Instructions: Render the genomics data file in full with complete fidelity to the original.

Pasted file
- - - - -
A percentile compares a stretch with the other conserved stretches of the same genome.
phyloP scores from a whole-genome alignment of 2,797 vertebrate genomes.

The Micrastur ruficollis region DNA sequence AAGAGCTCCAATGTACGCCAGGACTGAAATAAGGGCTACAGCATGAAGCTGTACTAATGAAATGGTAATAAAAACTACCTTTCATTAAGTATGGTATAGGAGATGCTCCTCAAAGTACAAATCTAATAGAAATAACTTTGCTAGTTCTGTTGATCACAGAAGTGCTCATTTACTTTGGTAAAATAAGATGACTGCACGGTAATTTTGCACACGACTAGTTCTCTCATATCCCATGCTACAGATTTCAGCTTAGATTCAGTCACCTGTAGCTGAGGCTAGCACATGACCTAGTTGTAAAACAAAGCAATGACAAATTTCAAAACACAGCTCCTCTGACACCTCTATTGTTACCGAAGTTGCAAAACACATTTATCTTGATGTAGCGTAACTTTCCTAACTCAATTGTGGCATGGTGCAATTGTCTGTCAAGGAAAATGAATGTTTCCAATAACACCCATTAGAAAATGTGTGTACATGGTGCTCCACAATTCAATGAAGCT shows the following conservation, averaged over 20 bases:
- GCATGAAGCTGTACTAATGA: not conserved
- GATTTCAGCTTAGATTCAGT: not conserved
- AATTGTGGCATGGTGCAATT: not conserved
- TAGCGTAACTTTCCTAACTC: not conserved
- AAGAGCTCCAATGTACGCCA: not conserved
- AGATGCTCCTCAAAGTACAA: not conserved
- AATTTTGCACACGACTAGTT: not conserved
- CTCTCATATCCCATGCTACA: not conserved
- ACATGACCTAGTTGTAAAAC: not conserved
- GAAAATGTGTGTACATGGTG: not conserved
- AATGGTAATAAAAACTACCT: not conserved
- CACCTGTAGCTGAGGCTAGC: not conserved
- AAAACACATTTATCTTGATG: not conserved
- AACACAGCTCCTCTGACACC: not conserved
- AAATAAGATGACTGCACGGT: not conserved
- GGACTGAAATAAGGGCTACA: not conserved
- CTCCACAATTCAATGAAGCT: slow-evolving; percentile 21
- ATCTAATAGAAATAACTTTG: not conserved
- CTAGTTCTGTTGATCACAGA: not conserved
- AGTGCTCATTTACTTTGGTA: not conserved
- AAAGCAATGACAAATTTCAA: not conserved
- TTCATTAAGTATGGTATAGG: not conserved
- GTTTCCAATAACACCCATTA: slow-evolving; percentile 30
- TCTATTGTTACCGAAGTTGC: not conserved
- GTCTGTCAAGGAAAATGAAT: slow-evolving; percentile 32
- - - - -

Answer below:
A percentile compares a stretch with the other conserved stretches of the same genome.
phyloP scores from a whole-genome alignment of 2,797 vertebrate genomes.

The Micrastur ruficollis region DNA sequence AAGAGCTCCAATGTACGCCAGGACTGAAATAAGGGCTACAGCATGAAGCTGTACTAATGAAATGGTAATAAAAACTACCTTTCATTAAGTATGGTATAGGAGATGCTCCTCAAAGTACAAATCTAATAGAAATAACTTTGCTAGTTCTGTTGATCACAGAAGTGCTCATTTACTTTGGTAAAATAAGATGACTGCACGGTAATTTTGCACACGACTAGTTCTCTCATATCCCATGCTACAGATTTCAGCTTAGATTCAGTCACCTGTAGCTGAGGCTAGCACATGACCTAGTTGTAAAACAAAGCAATGACAAATTTCAAAACACAGCTCCTCTGACACCTCTATTGTTACCGAAGTTGCAAAACACATTTATCTTGATGTAGCGTAACTTTCCTAACTCAATTGTGGCATGGTGCAATTGTCTGTCAAGGAAAATGAATGTTTCCAATAACACCCATTAGAAAATGTGTGTACATGGTGCTCCACAATTCAATGAAGCT shows the following conservation, averaged over 20 bases:
- GCATGAAGCTGTACTAATGA: not conserved
- GATTTCAGCTTAGATTCAGT: not conserved
- AATTGTGGCATGGTGCAATT: not conserved
- TAGCGTAACTTTCCTAACTC: not conserved
- AAGAGCTCCAATGTACGCCA: not conserved
- AGATGCTCCTCAAAGTACAA: not conserved
- AATTTTGCACACGACTAGTT: not conserved
- CTCTCATATCCCATGCTACA: not conserved
- ACATGACCTAGTTGTAAAAC: not conserved
- GAAAATGTGTGTACATGGTG: not conserved
- AATGGTAATAAAAACTACCT: not conserved
- CACCTGTAGCTGAGGCTAGC: not conserved
- AAAACACATTTATCTTGATG: not conserved
- AACACAGCTCCTCTGACACC: not conserved
- AAATAAGATGACTGCACGGT: not conserved
- GGACTGAAATAAGGGCTACA: not conserved
- CTCCACAATTCAATGAAGCT: slow-evolving; percentile 21
- ATCTAATAGAAATAACTTTG: not conserved
- CTAGTTCTGTTGATCACAGA: not conserved
- AGTGCTCATTTACTTTGGTA: not conserved
- AAAGCAATGACAAATTTCAA: not conserved
- TTCATTAAGTATGGTATAGG: not conserved
- GTTTCCAATAACACCCATTA: slow-evolving; percentile 30
- TCTATTGTTACCGAAGTTGC: not conserved
- GTCTGTCAAGGAAAATGAAT: slow-evolving; percentile 32